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Social networks’ hidden resources

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Posted December 12, 2014

People’s social net­works can be quite exten­sive, often bigger than they realize. So Brooke Fou­cault Welles, an assis­tant pro­fessor of com­mu­ni­ca­tion studies in the Col­lege of Arts, Media and Design, says it’s not sur­prising that past research indi­cates people can’t always recall everyone in their net­work and every­thing they know about them.

For her part, Fou­cault Welles is pur­suing a new line of research she describes as helping people “acti­vate their net­works.” She says people’s social groups, par­tic­u­larly in the work­place and other pro­fes­sional set­tings, con­tain valu­able con­nec­tions and resources that are under­uti­lized. For instance, a col­league could be a useful resource on a work project or someone in your pro­fes­sional net­work could be the ideal con­nec­tion for a new job. Often, the people who are most rel­e­vant to an individual’s needs are those at the edge of his or her net­work, she explained.

I like to think of these net­works as resources that are hidden in plain sight,” said Fou­cault Welles, whose research focuses on how social net­works shape and con­strain human com­mu­ni­ca­tion. “If you don’t have a good sense of who is in your net­work then you can’t leverage what people have to offer.”

Brooke Welles

Brooke Fou­cault Welles, assis­tant pro­fessor of com­mu­ni­ca­tion studies. Photo by Brooks Canaday

 

Mea­suring and iden­ti­fying the con­se­quences of an individual’s ability to accu­rately acti­vate his or her net­works is a social psy­cho­log­ical con­struct that Fou­cault Welles calls “net­work thinking.” This approach, she says, can be par­tic­u­larly valu­able for the U.S. mil­i­tary, which relies on effi­cient and effec­tive networks.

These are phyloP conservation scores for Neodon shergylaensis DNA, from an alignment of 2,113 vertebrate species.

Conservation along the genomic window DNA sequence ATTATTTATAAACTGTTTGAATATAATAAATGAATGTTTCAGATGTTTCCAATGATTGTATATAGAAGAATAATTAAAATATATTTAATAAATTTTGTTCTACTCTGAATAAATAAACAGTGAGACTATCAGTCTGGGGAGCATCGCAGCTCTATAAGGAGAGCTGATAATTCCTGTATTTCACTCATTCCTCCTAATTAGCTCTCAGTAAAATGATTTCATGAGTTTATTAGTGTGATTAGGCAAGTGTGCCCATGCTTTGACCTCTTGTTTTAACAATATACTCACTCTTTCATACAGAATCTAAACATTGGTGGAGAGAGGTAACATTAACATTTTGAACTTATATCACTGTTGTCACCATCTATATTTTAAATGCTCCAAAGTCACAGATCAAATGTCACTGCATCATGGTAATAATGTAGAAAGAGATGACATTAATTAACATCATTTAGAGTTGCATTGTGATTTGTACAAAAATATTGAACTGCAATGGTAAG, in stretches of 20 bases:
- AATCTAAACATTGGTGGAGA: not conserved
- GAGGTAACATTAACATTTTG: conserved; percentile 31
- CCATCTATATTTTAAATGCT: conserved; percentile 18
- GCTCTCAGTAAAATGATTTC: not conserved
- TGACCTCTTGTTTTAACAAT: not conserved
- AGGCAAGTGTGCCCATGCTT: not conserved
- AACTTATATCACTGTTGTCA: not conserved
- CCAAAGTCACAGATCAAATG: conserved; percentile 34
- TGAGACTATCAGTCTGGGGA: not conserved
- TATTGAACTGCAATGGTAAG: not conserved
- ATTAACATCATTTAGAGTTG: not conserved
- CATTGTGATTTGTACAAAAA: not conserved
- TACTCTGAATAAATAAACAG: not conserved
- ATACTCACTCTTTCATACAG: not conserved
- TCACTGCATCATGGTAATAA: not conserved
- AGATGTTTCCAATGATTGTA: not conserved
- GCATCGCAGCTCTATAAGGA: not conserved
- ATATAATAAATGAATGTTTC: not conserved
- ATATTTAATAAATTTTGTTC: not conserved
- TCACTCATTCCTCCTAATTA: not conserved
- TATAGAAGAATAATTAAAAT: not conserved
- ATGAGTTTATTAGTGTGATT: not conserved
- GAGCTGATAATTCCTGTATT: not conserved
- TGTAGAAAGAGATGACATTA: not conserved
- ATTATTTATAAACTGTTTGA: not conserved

This fall, Fou­cault Welles received a U.S. Army Research Lab­o­ra­tory young inves­ti­gator grant, with which she will spend the next three years mea­suring and iden­ti­fying “net­work thinking.”

Learning how well someone knows his or her net­work and detecting errors in the person’s rec­ol­lec­tions has tra­di­tion­ally been time-​​consuming and labor-​​intensive, she says. That’s why Fou­cault Welles, with her new grant, will develop a self-​​reporting scale for mea­suring “net­work thinking.”

Over the next year, she will survey North­eastern under­grad­u­ates with ques­tions about their social net­works and then com­pare those responses to what she per­ceives and observes from data gath­ered from their Face­book accounts.

For this project Fou­cault Welles has teamed up with Christo Wilson, an assis­tant pro­fessor in the Col­lege of Com­puter and Infor­ma­tion Sci­ence, who will develop a method­ology for col­lecting this Face­book data. Wilson’s research focuses on online social net­works, secu­rity and pri­vacy, and algo­rithmic society.

Once about 200 North­eastern stu­dents have been sur­veyed, Fou­cault Welles will use the scale to deter­mine how “net­work thinking” affects indi­vidual and team performance.

Fou­cault Welles said this research could have tremen­dous trans­la­tional poten­tial for mil­i­tary prac­tices. She also views the scale as a tool to mea­sure how quickly people adapt to new sit­u­a­tions, such as col­lege life. “Stu­dents who are quicker to rec­og­nize a col­lege sup­port net­work are more likely to have an easier tran­si­tion,” she said.

Col­lab­o­rating with Wilson will also create an oppor­tu­nity to set the social sci­ences stan­dards for col­lecting data from social net­works such as Face­book, Fou­cault Welles said. “Right now there are few eth­ical guide­lines for col­lecting data from Face­book,” she said. “We want to estab­lish a track record of researchers doing this eth­i­cally to gen­erate social sci­en­tific insights.”

Source: Northeastern University, by

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